• Penny Carroll

Client e-brief - Dec 21


Single Touch Payroll Phase 2

This is the next part of the STP rollout. Where Phase 1 was a way of reporting employees’ tax and superannuation to the Australian Tax Office (ATO), STP Phase 2 expands the program to capture more information such as a further breakdown of gross amounts and income types, required to be reported to the ATO each payday.

This will reduce the compliance burden for employers and individuals and help the administration side of things for social support services such as Services Australia.

When Do Employers Need to be Compliant?

As announced, employers need to start sending additional payroll information through Single Touch Payroll from 1st January 2022 (unless they have a deferral).


Whilst the start date for STP phase 2 remains 1st January 2022, the ATO is committed to supporting employers transition to STP Phase 2 reporting by being flexible and reasonable.


Australian employers will now have two more months to transition to the second phase of Single Touch Payroll as the ATO announces a blanket deferral in light of the current business environment. Source: Accountants Daily – ATO announces STP Phase 2 blanket deferral


Employers whose payroll solution is ready for 1st January 2022 will be considered to be reporting on time provided they start Phase 2 reporting before 1st March 2022. Employers will not need to apply to the ATO for more time.

Are Software Providers Ready?

With STP Phase 2 heavily reliant on software providers to update their payroll solutions, the ATO has also announced that further deferrals will be available to providers that need more time. Customers of these software providers will automatically be covered by that deferral.


See below a breakdown of software information links to discuss:

Respect at Work Legislative Changes

Everyone has the right to a workplace that is safe and free from sexual harassment. Employers have an obligation to manage the health and safety risks of workplace sexual harassment.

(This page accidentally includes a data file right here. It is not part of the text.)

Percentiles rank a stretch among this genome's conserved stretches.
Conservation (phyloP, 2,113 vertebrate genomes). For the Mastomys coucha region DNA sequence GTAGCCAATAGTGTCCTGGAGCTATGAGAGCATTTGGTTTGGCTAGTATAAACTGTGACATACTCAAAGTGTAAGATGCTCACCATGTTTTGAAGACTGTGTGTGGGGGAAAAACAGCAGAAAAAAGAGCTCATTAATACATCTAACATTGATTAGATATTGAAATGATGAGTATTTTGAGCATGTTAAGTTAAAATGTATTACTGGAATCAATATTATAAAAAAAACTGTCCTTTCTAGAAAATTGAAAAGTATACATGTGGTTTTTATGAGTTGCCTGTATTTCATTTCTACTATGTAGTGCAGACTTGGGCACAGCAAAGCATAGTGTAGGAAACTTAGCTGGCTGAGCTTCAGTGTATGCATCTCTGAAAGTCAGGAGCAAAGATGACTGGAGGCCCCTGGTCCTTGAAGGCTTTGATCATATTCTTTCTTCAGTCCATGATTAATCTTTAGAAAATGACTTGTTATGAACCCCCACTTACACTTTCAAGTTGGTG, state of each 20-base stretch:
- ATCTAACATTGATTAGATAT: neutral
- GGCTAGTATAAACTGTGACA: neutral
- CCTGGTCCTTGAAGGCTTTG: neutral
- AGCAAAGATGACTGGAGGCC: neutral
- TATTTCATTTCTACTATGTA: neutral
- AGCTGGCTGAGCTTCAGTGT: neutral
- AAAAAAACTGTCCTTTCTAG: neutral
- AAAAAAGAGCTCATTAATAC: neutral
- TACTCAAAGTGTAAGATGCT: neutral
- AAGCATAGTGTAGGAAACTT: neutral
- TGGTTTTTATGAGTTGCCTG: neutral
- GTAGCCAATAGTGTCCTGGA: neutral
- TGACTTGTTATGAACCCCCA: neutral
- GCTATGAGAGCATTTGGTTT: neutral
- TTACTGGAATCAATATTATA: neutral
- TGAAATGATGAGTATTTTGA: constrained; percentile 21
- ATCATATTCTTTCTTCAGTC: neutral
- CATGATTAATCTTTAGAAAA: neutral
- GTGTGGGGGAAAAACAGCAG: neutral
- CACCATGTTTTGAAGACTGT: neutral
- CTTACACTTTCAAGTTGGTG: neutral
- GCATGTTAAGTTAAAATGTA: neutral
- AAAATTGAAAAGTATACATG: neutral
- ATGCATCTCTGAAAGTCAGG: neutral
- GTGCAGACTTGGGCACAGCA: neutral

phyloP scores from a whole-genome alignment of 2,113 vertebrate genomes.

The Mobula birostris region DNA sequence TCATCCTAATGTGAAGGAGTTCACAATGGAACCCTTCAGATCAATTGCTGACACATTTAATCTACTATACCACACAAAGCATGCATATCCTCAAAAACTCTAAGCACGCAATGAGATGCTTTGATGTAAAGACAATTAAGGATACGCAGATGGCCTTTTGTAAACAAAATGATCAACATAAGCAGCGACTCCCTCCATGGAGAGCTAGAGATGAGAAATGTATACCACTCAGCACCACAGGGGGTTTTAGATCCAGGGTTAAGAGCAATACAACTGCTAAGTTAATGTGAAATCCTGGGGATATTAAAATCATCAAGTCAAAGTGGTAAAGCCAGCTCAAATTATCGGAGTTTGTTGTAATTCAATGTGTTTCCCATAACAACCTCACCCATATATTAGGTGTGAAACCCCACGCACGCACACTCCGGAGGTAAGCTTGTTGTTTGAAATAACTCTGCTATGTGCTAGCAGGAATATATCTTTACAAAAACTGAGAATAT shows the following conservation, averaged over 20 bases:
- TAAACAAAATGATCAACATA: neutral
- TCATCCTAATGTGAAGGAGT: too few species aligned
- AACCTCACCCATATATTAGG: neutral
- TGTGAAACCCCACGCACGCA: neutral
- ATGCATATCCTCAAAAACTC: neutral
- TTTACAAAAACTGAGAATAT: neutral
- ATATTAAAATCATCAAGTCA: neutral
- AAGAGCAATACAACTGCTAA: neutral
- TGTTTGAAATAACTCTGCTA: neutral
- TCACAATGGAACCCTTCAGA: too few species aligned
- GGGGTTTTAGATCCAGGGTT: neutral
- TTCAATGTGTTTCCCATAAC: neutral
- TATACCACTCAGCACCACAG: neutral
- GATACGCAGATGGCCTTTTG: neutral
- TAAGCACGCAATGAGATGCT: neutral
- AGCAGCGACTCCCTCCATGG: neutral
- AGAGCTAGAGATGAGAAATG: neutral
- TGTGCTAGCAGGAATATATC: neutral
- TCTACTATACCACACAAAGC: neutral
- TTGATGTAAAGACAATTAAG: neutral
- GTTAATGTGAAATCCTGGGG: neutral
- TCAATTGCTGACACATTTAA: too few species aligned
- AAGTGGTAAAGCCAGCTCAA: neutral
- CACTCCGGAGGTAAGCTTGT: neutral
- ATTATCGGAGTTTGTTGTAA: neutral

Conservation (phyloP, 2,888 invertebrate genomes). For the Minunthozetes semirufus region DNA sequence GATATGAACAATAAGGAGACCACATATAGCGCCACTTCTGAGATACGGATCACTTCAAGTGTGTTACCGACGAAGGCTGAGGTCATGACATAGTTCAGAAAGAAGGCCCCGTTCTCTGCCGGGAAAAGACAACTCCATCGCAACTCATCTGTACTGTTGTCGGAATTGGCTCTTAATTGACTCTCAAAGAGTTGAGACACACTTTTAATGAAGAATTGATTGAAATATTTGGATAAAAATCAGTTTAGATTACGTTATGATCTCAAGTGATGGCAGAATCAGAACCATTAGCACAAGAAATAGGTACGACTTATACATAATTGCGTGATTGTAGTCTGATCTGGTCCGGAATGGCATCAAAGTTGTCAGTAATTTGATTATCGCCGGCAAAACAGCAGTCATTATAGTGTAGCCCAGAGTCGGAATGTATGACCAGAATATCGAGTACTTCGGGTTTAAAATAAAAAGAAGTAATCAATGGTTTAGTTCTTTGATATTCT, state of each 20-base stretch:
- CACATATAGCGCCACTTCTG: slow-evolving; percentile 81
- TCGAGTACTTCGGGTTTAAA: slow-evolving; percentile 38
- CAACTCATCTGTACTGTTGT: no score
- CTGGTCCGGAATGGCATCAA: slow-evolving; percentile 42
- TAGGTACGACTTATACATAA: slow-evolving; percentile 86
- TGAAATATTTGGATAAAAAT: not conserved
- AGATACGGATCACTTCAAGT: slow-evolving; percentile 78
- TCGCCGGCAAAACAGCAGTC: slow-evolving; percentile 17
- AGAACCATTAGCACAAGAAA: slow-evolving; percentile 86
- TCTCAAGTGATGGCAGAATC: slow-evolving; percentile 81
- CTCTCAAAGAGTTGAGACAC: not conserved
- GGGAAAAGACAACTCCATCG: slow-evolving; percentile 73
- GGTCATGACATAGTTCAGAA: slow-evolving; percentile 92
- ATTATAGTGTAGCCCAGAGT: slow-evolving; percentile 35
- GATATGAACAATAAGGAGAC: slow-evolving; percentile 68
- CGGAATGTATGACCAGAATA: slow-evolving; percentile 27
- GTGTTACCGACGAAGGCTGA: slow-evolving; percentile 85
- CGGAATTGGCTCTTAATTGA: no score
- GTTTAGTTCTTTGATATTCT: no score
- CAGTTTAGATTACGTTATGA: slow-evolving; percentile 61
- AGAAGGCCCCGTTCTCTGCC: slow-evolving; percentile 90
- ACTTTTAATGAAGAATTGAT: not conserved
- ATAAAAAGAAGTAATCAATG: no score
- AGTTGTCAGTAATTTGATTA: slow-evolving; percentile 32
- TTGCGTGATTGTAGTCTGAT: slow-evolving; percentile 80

On 10th September 2021, the Sex Discrimination and Fair Work (Respect at Work) Amendment Act 2021 (Respect at Work amendments) took effect.


The Respect at Work Act has introduced changes to 3 separate pieces of existing legislation and as stated in the Respect at Work Act’s explanatory memorandum, aims to “ensure that more workers, particularly vulnerable workers, are protected and empowered to address unlawful conduct.” In addition, miscarriage leave has been introduced for the first time, through an expansion of the entitlement to compassionate leave.

The changes to the Fair Work Act aim to:

  • Protect and empower workers to address sexual harassment in the workplace.

  • Include miscarriage as a reason to access compassionate leave.

They include:

  • Introducing stop sexual harassment orders.

  • Defining sexual harassment.

  • Clarifying that sexual harassment at work can be a valid reason for dismissal.

  • Providing compassionate leave for miscarriage.

For more information see: FWO – Sexual harassment in the workplace

Advice for Small Business Owners

Advice to small business employers is that they need to have policies in place which allow them to effectively respond to sexual harassment. A workplace policy dealing with sexual harassment is one of the most important policies for an employer to have in place. Primarily it is a useful method to communicate to employees matters such as:

  • The sort of conduct that constitutes sexual harassment.

  • That this conduct will not be tolerated in the workplace.

  • That this conduct is against the law, for which both employee and the employer can be liable.

  • How employees can report any such conduct that occurs.

  • The support that will be offered to victims of sexual harassment.

It is also necessary to have such a policy in place for an employer to seek to avoid liability for any sexual harassment that occurs in its workplace. Employers will be liable for the actions of an employee who engages in sexual harassment, unless they can show that they took all reasonable steps they could to prevent this from occurring.

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